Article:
The modular nature of solar cells are also being used in more creative and aesthetically pleasing ways. Each cell must have a separate connection because stringing them together has the same effect as Christmas lighting, if one goes out, there all do. Being modular, however, increases the versatility of the panel placement.

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Increased efficiency has also made the technology workable in areas that don’t receive a huge amount of direct sunlight. Solar power is a small thing that most landowners can take advantage of to reduce costs and stabilize energy bills.

HUGO CHAVEZ IS DEAD, LET OIL PRICES SOAR!

President of Venezuela Hugo Chavez has died of cancer. There is all sorts of conflict over who will succeed him. The constitution says one thing but it is being disputed so we can look forward to some serious instability. This instability, real or perceived, will cause oil prices to rise because Venezuela is the fourth largest oil importer to the United States.

Everyone panic and fill up your gas tanks!

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Why Iran is lost to the West.

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Sometimes we need to stand back and look at the historical origins of current problems.

In 1953 the CIA and MI6 assassinated the democratically elected president of Iran Mohammad Mosaddegh because he intended to nationalize the Iranian oil industry. The coup, among other things, was and is a significant reason for regional war and fossil fuels issues. You may recognize the oil company that initiated the coup, it is now known as British Petroleum (BP).

Empire and Nationhood

  • ISBN-10: 0231108192

The sources used by Mary Ann Heiss in Empire and Nationhood are successful in providing credible background for her statements regarding British and American sentiments during the Iranian Oil dispute. The lack of sources from Iran means that it is a largely a two, instead of three sided account of the events. She creates a detailed picture of the negotiations from a western viewpoint using largely the correspondences of Great Britain and the United States while the viewpoint of the Iranians is pieced together from secondary sources and public announcements. The cultural bias of the western representatives is commented on, so although there is a record of Iranian negotiations, they are biased and often indignant descriptions by diplomats.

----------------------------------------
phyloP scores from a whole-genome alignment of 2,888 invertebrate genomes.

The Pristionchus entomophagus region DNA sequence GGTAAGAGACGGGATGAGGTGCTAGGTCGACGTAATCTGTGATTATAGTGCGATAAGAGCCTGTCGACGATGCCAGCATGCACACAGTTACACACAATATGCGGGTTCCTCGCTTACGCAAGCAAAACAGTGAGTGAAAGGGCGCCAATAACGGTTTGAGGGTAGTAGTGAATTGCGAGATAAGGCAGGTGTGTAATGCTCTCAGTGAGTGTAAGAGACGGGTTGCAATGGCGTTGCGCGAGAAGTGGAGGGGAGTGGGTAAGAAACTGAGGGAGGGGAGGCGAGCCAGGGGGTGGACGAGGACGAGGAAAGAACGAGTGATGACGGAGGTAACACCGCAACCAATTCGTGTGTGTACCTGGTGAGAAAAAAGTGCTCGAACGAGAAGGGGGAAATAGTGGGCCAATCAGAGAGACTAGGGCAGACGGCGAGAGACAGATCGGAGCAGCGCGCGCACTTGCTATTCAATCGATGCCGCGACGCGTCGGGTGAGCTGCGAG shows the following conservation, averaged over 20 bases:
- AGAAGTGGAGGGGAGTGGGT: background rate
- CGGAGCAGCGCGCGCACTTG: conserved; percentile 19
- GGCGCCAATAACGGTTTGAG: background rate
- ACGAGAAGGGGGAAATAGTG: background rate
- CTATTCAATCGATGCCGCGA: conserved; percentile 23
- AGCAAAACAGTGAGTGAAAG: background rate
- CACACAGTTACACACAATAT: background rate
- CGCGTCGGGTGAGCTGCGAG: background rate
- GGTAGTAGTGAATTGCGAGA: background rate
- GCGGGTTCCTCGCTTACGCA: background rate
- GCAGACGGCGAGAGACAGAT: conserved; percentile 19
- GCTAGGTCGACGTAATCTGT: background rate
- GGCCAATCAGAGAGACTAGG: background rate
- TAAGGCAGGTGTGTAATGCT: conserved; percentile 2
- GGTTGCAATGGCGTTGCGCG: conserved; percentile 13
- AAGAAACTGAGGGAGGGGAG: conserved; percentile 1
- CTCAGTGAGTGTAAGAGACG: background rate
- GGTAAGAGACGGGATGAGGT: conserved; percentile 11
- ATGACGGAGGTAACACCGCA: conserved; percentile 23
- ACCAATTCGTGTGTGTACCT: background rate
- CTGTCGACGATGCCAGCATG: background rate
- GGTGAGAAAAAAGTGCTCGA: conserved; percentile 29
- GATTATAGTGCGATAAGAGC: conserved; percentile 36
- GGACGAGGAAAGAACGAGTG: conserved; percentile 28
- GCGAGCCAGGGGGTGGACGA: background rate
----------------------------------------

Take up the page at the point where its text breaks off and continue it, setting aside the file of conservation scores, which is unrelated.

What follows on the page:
The overview of the Anglo-Iranian Oil crisis draws on many secondary works and a few books or articles written by people involved or living in Iran at the time. The secondary works are for the most part written by western historians whose titles do not suggest an evenly balanced perspective. For example the official history of the British Petroleum Company is cited a few times and many of the books are primarily concerned with the cold war. Iran was certainly important in the cold war but focusing on it might tend to show the perspectives of those fighting the war rather than that of Iran, which was a chess piece in the games being played between the US and the USSR.
The sources that contribute to the descriptions of the strained relations leading up to the rise of the nationalization movement and the rise of Mossadeq are a mix of British and American correspondences and books concerning the rise of Mossadeq and the political situation in Iran before him. This chapter, “too little too late” shows the greatest balance between eastern and western sources used. The difference is that the sources from the Middle Eastern perspective are written long after the events took place while correspondence on the part of the western diplomats give a more accurate sense of the feeling at the time. Authors whose names indicate Middle Eastern heritage are significant because they are referenced sparingly once Mossadeq is prime minister. This may have something to do with the secrecy Mossadeq afforded himself once in office. Also, the remainder of the book is largely an account of the negotiations between Mossadeq and representatives of England and the US. This means that presently we can look at the negotiations because there is a record of the internal consultations on the western end but we do not know the full extent of the pressure and constraints put on Mossadeq by political entities and public opinion. A dispatch from the state department to someone involved with debating Mossadeq on a key point shows the reasoning behind the American position while the reasoning behind the Iranian posture can only be guessed at.